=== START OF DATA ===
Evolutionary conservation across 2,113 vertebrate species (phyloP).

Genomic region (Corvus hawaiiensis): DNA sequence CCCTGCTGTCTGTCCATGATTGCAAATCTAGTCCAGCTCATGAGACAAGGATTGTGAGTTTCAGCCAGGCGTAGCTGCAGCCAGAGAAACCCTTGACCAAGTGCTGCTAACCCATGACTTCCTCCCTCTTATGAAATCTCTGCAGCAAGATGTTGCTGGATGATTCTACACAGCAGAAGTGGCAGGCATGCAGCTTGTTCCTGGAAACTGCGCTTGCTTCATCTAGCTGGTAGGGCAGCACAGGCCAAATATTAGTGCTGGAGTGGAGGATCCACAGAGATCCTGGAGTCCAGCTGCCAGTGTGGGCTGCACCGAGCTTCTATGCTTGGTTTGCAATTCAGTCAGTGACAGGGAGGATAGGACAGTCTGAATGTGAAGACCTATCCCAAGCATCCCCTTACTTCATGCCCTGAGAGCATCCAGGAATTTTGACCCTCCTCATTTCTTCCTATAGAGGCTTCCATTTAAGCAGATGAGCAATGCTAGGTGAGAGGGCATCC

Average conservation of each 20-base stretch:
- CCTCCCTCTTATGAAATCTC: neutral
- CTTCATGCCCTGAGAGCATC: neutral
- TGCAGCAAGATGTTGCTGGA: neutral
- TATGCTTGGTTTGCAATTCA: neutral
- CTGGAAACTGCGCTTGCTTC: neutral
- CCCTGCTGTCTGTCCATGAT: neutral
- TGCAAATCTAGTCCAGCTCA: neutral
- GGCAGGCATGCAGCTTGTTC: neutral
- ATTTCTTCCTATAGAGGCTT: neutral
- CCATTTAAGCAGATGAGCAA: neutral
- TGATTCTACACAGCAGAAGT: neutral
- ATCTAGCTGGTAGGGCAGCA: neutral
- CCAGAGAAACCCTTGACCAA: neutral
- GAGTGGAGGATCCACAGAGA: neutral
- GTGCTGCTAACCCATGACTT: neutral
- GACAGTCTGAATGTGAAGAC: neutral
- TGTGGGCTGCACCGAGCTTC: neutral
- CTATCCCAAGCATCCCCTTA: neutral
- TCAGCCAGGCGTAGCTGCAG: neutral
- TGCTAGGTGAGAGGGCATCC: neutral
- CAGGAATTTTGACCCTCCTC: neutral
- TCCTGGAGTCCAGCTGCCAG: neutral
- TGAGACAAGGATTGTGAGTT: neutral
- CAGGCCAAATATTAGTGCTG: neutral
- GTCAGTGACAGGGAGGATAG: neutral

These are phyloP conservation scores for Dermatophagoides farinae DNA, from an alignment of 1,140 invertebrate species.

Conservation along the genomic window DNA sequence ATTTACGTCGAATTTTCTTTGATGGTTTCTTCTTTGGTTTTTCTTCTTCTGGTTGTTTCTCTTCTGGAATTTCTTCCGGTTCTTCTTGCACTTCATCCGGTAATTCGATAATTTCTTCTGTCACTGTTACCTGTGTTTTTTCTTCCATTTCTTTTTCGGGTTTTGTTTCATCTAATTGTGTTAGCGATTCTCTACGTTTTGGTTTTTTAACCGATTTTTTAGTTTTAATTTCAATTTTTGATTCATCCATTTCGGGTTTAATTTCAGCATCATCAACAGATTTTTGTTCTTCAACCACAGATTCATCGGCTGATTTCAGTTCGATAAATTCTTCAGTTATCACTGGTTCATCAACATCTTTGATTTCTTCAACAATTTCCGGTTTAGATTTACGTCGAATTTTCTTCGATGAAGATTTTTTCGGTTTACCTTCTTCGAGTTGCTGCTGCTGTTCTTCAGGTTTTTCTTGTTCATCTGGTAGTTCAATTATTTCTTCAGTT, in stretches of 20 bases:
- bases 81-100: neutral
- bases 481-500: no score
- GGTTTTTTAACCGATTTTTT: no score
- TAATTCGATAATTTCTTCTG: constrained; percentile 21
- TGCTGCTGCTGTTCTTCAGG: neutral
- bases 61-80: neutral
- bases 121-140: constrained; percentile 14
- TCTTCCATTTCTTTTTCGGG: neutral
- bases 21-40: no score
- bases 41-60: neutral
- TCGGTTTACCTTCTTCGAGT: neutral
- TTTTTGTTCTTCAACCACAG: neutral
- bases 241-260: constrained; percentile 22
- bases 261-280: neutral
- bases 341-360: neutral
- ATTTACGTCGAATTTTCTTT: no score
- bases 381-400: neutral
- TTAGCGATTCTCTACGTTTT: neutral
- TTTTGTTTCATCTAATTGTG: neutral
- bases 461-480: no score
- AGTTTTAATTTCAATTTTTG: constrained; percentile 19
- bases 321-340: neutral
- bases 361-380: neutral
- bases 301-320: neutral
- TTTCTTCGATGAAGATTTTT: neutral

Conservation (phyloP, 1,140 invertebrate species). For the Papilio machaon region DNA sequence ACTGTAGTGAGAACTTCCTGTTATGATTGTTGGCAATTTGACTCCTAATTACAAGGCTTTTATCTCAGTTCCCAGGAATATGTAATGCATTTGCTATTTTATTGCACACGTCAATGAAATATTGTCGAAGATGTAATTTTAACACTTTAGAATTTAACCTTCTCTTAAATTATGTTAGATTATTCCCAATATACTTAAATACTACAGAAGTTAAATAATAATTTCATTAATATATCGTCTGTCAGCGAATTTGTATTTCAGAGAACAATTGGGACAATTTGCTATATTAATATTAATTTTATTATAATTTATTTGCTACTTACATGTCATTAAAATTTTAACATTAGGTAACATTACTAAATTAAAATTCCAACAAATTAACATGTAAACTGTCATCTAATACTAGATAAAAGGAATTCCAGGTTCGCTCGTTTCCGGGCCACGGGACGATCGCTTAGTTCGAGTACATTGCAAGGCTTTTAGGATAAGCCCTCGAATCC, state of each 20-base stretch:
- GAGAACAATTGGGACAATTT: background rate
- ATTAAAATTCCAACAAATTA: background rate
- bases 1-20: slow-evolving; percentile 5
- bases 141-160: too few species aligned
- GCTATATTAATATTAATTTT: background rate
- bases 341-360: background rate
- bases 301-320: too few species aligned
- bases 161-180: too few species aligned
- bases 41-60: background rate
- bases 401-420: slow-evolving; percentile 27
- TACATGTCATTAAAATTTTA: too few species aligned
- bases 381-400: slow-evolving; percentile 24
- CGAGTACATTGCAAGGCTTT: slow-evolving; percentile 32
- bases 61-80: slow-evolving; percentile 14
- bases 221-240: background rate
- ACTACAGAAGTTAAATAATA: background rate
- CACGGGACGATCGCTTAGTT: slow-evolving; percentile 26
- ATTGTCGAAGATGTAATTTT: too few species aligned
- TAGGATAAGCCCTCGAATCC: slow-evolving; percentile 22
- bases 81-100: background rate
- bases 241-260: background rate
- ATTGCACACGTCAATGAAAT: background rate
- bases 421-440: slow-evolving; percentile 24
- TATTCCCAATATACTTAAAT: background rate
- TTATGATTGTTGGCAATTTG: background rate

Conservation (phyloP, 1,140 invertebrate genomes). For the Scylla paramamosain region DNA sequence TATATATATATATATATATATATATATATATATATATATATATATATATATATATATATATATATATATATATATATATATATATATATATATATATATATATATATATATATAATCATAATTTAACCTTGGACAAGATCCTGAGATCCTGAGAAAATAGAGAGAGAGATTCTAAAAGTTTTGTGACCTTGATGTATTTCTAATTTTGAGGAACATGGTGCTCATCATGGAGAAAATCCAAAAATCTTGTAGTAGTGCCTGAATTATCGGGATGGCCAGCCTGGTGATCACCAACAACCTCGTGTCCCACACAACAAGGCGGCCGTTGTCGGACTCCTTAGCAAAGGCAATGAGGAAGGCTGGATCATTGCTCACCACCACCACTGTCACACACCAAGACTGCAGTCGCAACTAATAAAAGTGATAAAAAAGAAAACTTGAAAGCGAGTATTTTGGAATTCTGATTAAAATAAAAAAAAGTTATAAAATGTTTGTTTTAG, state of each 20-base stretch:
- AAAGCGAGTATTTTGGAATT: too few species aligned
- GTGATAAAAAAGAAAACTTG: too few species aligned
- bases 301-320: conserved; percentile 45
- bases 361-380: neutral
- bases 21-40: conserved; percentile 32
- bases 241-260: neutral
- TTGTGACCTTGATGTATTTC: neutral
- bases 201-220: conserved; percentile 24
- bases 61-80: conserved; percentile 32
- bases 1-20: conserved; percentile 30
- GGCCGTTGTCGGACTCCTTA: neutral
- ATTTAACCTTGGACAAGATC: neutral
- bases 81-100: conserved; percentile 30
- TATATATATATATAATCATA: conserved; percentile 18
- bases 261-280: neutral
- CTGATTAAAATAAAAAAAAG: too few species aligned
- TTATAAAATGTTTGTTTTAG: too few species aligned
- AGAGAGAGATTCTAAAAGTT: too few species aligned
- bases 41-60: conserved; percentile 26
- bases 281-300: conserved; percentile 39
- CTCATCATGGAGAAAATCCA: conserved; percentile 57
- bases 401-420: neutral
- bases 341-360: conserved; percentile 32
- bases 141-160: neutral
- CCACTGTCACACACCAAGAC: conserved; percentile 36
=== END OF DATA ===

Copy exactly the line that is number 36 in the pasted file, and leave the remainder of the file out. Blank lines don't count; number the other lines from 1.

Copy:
- bases 61-80: neutral